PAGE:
One Pile Of Briefs Is Worth A Pile Of Opinions
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Not one, but two bombshell amicus briefs supporting same-sex marriage (against California Prop 8) and the overturn of DOMA were filed this last week and the amount of prominent politicians, statesmen, corporations and non-profit organizations is staggering: over 350!
WASHINGTON -- Dozens of prominent Republicans -- including top advisers to former President George W. Bush, four former governors and two members of Congress -- have signed a legal brief arguing that gay people have a constitutional right to marry, a position that amounts to a direct challenge to Speaker John A. Boehner and reflects the civil war in the party since the November election."We are trying to say to the court that we are judicial and political conservatives, and it is consistent with our values and philosophy for you to overturn Proposition 8" - Ken Mehlman.
As of Monday, the list was 75 strong. Among
Meg Whitman, former Prop 8 supporter and candidate for governor of California
Stephen J. Hadley, a Bush national security advisor
Carlos Guteirrez, commerce secretary to Bush
David Stockman, Ronald Regan's first budget director
Deborah Pryce, former House Republican leader
John Huntsman, former Republican Primary Presidential Candidate
Ken Mehlman, former Republican National Committee Chairman
...and three former Republican governors (Whitman - NJ, Weld and Swift - MA)
Afterwards, an amicus brief requesting the overturn of DOMA (Defense Of Marriage Act) was handed to SCOTUS, with signing corporations, organizations and municipalities chiming in for marriage equality. Below is a partial list of the corporations, showing the diversity as well as size (partial A-Z):
A - Adobe Systems, Amazon.com, Apple, Inc.
B - Blue Cross Blue Shield of Massachusetts, Boston Medical Center, Corp.
C- CBS Corporation, Citigroup, Credit Suisse Securities
D - Dana Farber Cancer Institute, Deustche Bank, AG
E - EBay, Inc. Eldercare, Inc.
F - Facebook, Inc., 500BC
G - The Goldman Sachs Group, Google, Inc.
H - Homeward Pet Adoption Center, Horizon Air Industries
I - Intel Corp., Intuit, Inc.
J - Jet Blue Airways, Johnson & Johnson
K - Kimpton Hotel and Restuarant Group, Kinzer Real Estate
L - Levi Strauss & Co., Liberty Mutual Group, Inc.
M - Mars, Inc. Microsoft Corporation, The McGraw-Hill Companies
N - New York Life Insurance Company, NIKE
O - Oracle America, Orbitz Worldwide
P - Pfizer, Inc. Puma Spring Vineyards
Q - Qualcomm, Inc.
R - Ray Holley Communications, Resource Systems Group, Inc.
S - Silicon Valley Progressive Faith Community, Starbucks Corporation
T - Total Home Improvement, Inc. Twitter, Inc.
U - U.S. Balloon Company, Unigo, LLC
V - Viacom, Inc. Vulcan, Inc.
W - Walt Disney Company, Wasserman Media Group,
X - Zerox Corporation
Z - Zynga, Inc.
Also: 41 law firms, 16 professional organizations, and 19 municipalities
NOM de Plume
The National Organization for Marriage (NOM) has often stated that it is not really anti-gay or homophobic, but the disingenuous statements are rendered moot when considering the vehemence with which they attack any corporation or politician going against their views: consider their international boycott of Starbucks and Google (inciting foreign headquarters to be boycott with anti-gay ads). The organization has even come up with "enemies lists" of politicians who support same-sex marriage.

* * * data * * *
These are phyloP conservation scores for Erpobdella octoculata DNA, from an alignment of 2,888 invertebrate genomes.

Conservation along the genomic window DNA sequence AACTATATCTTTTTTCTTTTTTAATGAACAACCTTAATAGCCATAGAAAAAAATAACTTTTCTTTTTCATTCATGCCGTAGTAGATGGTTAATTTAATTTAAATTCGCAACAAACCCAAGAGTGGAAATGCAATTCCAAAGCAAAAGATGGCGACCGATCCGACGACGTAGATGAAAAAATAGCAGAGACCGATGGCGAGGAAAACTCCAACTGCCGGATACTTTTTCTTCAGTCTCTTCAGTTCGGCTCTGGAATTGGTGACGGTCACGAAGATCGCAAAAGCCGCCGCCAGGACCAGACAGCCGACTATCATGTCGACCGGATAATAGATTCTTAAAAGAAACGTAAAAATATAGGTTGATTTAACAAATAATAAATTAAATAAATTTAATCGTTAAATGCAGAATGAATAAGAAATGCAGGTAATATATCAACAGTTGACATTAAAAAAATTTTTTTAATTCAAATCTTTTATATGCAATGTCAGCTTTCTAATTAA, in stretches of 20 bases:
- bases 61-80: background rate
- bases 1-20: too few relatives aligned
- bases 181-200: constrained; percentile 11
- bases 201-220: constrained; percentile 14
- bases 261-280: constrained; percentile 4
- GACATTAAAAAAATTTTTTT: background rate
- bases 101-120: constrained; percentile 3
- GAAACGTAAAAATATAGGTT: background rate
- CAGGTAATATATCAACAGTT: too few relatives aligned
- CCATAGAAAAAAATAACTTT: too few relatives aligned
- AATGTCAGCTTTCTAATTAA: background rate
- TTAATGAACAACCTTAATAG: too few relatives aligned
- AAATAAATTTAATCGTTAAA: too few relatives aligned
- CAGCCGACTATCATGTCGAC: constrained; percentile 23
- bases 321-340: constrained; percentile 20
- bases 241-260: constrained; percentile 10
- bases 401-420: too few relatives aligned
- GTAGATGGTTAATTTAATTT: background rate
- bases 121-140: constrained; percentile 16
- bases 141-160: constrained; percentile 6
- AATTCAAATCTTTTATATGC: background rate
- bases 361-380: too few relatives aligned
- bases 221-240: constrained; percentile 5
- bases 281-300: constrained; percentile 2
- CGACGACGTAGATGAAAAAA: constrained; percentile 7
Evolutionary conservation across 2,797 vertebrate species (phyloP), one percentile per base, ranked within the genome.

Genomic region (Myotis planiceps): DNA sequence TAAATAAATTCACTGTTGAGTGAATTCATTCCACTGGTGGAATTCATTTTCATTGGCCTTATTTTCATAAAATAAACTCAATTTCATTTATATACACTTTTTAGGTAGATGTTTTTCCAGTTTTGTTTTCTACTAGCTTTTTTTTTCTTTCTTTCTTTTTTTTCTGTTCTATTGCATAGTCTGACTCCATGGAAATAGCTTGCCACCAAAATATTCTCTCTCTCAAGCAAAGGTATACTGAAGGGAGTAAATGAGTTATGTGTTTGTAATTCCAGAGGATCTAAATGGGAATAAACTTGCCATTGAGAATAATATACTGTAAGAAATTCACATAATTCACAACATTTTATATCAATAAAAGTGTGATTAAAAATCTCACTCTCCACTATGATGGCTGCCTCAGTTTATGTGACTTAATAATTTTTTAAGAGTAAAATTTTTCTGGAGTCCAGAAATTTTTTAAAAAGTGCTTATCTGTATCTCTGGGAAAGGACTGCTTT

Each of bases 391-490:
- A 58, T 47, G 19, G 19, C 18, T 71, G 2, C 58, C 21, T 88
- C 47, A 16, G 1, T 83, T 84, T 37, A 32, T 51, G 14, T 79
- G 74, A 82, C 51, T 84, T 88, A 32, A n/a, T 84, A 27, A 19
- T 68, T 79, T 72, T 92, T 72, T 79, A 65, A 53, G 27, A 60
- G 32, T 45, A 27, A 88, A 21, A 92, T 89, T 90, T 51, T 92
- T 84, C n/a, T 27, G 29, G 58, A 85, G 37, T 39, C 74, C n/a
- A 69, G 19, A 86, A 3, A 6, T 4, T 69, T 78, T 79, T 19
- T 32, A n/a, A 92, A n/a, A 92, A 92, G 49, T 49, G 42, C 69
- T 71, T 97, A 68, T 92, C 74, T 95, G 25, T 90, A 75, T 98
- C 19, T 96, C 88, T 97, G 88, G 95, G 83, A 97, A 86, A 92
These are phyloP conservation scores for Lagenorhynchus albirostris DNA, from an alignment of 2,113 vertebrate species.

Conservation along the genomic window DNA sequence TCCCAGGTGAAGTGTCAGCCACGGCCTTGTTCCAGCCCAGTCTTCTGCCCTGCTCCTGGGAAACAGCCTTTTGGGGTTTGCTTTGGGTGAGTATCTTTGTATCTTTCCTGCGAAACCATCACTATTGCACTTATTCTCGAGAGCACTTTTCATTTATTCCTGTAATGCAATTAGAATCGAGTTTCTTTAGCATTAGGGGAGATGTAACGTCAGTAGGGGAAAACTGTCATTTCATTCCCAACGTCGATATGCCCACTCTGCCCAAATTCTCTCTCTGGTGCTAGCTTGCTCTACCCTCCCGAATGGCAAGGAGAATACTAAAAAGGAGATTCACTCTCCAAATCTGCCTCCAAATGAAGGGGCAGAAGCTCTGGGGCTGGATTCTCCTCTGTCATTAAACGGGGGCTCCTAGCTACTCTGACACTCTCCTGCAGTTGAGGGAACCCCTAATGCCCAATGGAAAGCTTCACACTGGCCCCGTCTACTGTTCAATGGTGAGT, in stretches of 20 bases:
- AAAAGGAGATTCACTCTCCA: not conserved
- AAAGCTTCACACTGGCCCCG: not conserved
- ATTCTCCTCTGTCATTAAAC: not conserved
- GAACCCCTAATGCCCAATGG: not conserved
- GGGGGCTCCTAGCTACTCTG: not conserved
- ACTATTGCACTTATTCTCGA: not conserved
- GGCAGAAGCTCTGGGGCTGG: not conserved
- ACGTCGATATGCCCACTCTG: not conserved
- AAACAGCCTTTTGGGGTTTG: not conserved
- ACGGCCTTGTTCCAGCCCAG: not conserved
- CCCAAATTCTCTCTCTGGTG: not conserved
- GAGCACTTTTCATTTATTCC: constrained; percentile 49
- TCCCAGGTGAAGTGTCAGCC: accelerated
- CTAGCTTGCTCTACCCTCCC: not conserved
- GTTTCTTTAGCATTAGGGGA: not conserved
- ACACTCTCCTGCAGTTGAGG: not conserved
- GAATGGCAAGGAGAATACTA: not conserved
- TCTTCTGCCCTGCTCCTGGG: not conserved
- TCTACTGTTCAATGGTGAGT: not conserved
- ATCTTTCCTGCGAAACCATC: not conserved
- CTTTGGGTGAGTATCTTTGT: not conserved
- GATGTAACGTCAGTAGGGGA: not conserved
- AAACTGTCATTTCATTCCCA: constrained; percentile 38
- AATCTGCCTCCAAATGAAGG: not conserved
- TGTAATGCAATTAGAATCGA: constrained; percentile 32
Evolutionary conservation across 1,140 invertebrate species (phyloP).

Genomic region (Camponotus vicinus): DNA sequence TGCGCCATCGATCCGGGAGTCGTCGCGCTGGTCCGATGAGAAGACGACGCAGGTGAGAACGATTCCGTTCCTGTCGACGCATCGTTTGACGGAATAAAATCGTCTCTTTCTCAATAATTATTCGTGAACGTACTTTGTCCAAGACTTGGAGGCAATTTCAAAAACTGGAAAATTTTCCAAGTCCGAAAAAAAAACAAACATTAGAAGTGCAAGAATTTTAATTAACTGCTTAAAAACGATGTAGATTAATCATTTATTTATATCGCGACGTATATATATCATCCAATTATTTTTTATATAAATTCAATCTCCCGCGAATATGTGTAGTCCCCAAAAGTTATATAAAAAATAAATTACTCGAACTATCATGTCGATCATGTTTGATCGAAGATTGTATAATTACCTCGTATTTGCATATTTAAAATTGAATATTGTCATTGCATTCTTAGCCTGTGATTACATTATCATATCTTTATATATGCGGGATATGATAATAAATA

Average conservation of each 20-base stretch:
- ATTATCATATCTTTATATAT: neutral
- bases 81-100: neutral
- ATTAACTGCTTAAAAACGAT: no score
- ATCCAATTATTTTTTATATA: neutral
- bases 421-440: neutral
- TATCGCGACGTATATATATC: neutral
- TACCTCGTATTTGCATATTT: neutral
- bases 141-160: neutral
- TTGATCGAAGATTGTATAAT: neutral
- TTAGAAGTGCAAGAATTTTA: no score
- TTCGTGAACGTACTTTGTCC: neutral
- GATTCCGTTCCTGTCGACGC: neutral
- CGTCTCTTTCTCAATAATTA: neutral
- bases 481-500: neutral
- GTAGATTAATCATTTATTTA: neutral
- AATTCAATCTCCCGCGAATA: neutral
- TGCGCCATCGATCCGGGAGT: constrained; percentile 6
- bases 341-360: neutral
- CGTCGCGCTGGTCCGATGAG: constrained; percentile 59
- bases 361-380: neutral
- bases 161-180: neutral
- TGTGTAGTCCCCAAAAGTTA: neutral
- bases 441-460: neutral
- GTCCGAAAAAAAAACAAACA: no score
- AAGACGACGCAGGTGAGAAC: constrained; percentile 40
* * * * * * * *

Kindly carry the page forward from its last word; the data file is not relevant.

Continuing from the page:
You Gotta Have Amici
NOM also filed its own amicus briefs with SCOTUS, along with Family Research Council and - wait for the shock - Westboro Baptist Church. And while the last is certainly not the kind of group one wants to ever associate with, NOM may need all the help it can get.
Amicus Curiae briefs, (or Friend-Of-The-Court briefs) can carry weight in influencing courts: they can be the conscience of the courts, in fact, because they expound on far-reaching implications of the court's decision. The corporations represented in amici briefs present a picture of what some of corporate America believe. And since Citizens United, courts themselves must consider corporations to have a voice in determining equal rights. In fact, most of the 75 politicians who signed on for the Prop 8 amicus brief cited their support of Citizens United. Irony knows no bounds.
Battle Of The Briefs - It Goes Deeper Than You Think
Whatever the outcome of the decisions, the resulting opinions will carry weight for future court cases, and it is no secret that Supreme Court Justices do not entirely write their own opinions. Their law clerks do:
"While justices are responsible for the substance of their opinions in each case, their clerks usually do the majority of the writing. These clerks follow a code of secrecy about the process of writing each opinion.After oral arguments and the initial vote, the senior justice for the majority opinion chooses a judge (who may be himself or another justice) to be responsible for writing the opinion. Unless this judge is Justice Antonin Scalia, who has often taken on the task of writing opinions himself, the judge will then usually select one of his or her clerks to take the first crack at drafting the opinion. The judge will then discuss with the clerk what the opinion should say and may provide a detailed outline or just a few rough notes. Each justice is allowed to have up to four clerks--bright young law graduates, usually from Ivy League schools and often in their mid-to-late-20s--with the exception of the chief justice, who gets to have five.
S o amicus briefs could, in fact, influence more than just SCOTUS,
but their clerks as well. And don't forget, even dissenting opinions carry
legal weight and are cited in subsequent cases: every jot and tittle written by
the clerks can influence future cases.
Upshot: the decisions - assenting or dissenting - will have teeth for a good time to come. These cases may count as some of the most important civil rights cases in the nation's history.